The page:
Review: Flowers in the Attic (2014)

When the husband of Corinne Foxworth-Dollanganger (Heather Graham) suddenly dies in a car accident, leaving her to look after four kids (Teen siblings Kiernan Shipka and Mason Dye, plus two young twins), she feels she has no alternative except to plead with her estranged parents. However, to do this the kids must stay solely locked in the bedroom or up in the attic of her wealthy parents’ estate, whilst Corinne attempts to get into the good graces of her elderly father, who is unaware of the kids’ existence. Strict, domineering grandmother (Ellen Burstyn) knows very well of their existence, and for some reason seems repulsed by them and overly concerned with their closeness. Just what have these kids walked into, and why is their mother OK with them being confined to the attic and harshly mistreated by their grandmother? And why are Shipka and Dye getting funny feelings for each other in their pants all of a sudden? Eeewww.


I hear this 2014 TV movie from director Deborah Chow and writer Kayla Alpert is somewhat closer to the V.C. Andrews novel than was the 1987 version that everyone outside of my family seems to hate. Well, I’ve never read the books, and I think this adaptation is a total botch-job, either that or the original source material itself mustn’t lend itself well to film adaptation. Alpert in my opinion has botched the whole thing here by making the ‘real’ villain of the piece completely obvious from the start (almost the first scene), which means that the character of the grandmother played by a tired and wheezy Ellen Burstyn (not her finest hour) has been rendered ineffectual…and strangely butch. I was really disappointed with Burstyn’s half-hearted performance, but it’s actually not really her fault. Part of what I liked about the 1987 version, in addition to the perfectly cast Louise Fletcher, was that the grandmother was so incredibly strict, harsh, and frankly frightening (in a camp way), that the film’s true villain isn’t quite as easy to spot. I don’t know if that was the point of the Andrews text or not, but I liked it. Here we don’t get that, the grandmother is just a tired old crank, who frankly, was right all along, albeit violently misguided in approach. She needs to have her corns attended to, a nice cup of tea, and a lie down. The character has been completely diminished to the point where in the subsequent story “Petals on the Wind”, it feels rather redundant and repetitive. The whole thing plays like Alpert read “Petals on the Wind” first, and writes this adaptation with that one in mind (And yet rendering that film redundant and repetitive, as I said).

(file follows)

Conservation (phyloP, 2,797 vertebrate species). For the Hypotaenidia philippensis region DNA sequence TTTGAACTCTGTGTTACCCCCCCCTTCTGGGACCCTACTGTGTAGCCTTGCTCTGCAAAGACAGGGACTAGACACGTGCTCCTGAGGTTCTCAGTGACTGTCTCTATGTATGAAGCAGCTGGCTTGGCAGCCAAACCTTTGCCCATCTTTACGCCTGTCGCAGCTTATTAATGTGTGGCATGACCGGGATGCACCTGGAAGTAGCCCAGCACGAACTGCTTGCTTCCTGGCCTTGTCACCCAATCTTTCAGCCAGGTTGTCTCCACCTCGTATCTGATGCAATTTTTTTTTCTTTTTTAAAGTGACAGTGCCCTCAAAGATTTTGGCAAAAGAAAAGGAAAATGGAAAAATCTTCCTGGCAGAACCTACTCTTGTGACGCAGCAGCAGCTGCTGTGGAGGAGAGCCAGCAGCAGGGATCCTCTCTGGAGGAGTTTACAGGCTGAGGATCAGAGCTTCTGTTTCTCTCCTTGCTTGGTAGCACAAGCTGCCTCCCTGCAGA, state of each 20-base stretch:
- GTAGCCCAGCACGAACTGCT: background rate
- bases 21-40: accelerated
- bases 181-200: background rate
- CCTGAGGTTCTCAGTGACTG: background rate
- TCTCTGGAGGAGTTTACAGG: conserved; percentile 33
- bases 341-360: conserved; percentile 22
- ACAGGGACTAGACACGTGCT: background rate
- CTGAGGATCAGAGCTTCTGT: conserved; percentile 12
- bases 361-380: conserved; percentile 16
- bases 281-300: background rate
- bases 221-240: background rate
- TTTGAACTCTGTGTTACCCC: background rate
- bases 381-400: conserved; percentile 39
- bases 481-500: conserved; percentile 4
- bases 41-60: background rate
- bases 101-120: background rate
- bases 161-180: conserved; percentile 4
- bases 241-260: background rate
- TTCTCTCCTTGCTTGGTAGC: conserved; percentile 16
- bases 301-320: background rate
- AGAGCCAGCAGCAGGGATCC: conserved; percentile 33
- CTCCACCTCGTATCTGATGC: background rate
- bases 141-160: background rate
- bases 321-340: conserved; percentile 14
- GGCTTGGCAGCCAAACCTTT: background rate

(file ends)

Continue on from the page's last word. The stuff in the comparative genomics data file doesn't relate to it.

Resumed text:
I also found it seriously irritating that the poisoning aspect of the film gets short shrift here. It’s barely even touched on, and the kids look way too healthy for way too long. Even if you don’t find problems elsewhere in the film, surely fans of the book must at least take issue with that one. Especially when cuddly ‘ol granny tells the kids the doughnuts are from their mother and don’t eat them. Fuck me. How is that not botching the whole damn thing? (She even tells them twice, because apparently these kids were dropped on their heads as babies!).


On the positive side of things, the incest angle is played up considerably over the 1987 version, and if that’s what you want to see, you’ll get as much of it as a TV movie will allow. It’s certainly a pretty important part of the story (I have family members who have read the books), and the film earns points for not shying away from it, even if like everything else in the film, they telegraph it too early. The performance by Kiernan Shipka as the eldest daughter is certainly an improvement over Kristy Swanson in the 1987 version, too. Hell, I think Heather Graham is much better as the mother than Victoria Tennant was in 1987. It’s a convincing performance, it’s not her damn fault how her character has been written. In fact, I think Graham (who is in her mid-40s, but still looks in her late 20s. Wow!) was rather well-cast. But that’s it for niceties I’m afraid.


The whole thing was rendered ineffectual and useless to me by just how completely transparently it plays out. It really is unfortunate, because the basic story is campy, creepy Gothic fun. This just isn’t good enough. It’s a nicely gloomy, ominous-looking film but you might as well just read the books instead.


Rating: D


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